• To theorize the emergence, reproduction and restructuring of the North American city in the context of the transformation in the wider North American capitalist space economy
  • To appreciate the role of certain US cities in the generation of urban theory, most particularly Chicago, Los Angeles and New York
  • To discuss the various methods which have been used to study the North American city, particularly with a view to thinking about your own research project, the dissertation

Teaching and learning methods

A combination of lectures and seminars, with the use of a variety of on-line resources (blogs, podcasts, videos) in addition to more traditional materials in the form of academic journals and books 

Knowledge and understanding

  • An understanding, and be able to explain, the key changes in the geographies of the North American city over the course of the late twentieth century and the first two decades of the twenty first century
  • An understanding, and be able to explain the different theoretical perspectives on the emergence of, and restructuring of, the North American city, and specifically, the contribution of geographers in understanding the North American city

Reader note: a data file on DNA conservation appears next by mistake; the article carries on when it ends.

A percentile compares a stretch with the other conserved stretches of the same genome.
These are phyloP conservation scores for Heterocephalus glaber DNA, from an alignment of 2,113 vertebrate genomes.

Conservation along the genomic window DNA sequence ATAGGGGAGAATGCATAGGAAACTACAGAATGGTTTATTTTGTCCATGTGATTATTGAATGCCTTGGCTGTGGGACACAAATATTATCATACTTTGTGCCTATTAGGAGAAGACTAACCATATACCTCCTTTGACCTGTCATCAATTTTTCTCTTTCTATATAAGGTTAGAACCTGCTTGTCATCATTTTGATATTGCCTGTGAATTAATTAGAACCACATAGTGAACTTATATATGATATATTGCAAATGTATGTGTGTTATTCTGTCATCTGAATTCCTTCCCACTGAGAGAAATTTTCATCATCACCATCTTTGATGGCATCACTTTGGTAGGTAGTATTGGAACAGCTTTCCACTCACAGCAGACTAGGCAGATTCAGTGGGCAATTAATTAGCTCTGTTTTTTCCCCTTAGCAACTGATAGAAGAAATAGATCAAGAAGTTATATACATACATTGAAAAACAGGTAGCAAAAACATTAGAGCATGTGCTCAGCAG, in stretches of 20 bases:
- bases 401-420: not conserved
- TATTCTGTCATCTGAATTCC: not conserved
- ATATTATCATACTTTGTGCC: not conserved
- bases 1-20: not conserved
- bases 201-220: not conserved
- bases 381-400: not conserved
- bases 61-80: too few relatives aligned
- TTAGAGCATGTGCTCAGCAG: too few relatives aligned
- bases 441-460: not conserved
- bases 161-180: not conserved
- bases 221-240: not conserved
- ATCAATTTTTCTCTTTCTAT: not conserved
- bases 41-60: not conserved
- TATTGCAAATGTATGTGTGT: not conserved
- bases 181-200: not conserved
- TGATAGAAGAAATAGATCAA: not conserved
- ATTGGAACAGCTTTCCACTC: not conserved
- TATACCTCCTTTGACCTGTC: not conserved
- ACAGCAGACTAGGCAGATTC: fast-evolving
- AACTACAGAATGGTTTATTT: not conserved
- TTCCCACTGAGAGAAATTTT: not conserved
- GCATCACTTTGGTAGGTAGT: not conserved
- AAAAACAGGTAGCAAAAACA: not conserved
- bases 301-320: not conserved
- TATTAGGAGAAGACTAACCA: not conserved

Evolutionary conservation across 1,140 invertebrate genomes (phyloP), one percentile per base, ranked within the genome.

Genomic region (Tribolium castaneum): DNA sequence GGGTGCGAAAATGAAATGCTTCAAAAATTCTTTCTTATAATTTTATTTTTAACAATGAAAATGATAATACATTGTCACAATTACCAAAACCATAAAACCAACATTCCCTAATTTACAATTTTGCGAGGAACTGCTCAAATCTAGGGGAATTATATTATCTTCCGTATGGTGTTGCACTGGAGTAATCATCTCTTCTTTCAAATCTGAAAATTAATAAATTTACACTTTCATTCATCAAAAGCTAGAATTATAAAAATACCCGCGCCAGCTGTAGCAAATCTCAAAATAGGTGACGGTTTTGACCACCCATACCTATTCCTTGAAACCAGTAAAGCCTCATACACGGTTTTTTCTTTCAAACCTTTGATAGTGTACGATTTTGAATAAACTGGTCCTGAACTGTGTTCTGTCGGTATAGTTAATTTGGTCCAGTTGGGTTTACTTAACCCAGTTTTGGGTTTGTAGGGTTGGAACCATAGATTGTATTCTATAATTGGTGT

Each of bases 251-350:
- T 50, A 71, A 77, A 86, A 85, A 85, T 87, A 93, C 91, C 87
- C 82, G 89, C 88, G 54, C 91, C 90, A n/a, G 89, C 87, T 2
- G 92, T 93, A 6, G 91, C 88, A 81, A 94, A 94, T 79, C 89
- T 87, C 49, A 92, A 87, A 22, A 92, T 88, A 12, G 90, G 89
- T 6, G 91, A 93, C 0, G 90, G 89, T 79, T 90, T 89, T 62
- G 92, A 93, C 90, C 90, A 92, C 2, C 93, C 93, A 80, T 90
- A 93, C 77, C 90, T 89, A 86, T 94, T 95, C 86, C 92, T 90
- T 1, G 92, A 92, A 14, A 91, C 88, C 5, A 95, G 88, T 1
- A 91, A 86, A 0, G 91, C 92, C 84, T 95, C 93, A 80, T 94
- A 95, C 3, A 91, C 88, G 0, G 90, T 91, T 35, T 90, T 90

• An understanding and be able to explain the various methods that have been used to study the North American city, and their various advantages and disadvantages
  • The ability to reflect on what this course has meant empirically, methodologically and theoretically for their own piece of research, the dissertation
  • The ability to illustrate your arguments with examples and case studies drawn from North American cities

Intellectual skills

  • Critical thinking, reflection and self-awareness
  • An ability to assess the merits of contrasting theories, explanations and their policy implications
  • An ability to develop, articulate and sustain structured and reasoned written and oral arguments

Practical skills

  • Information handling skills, evaluation and analysis of different kinds of evidence

Transferable skills and personal qualities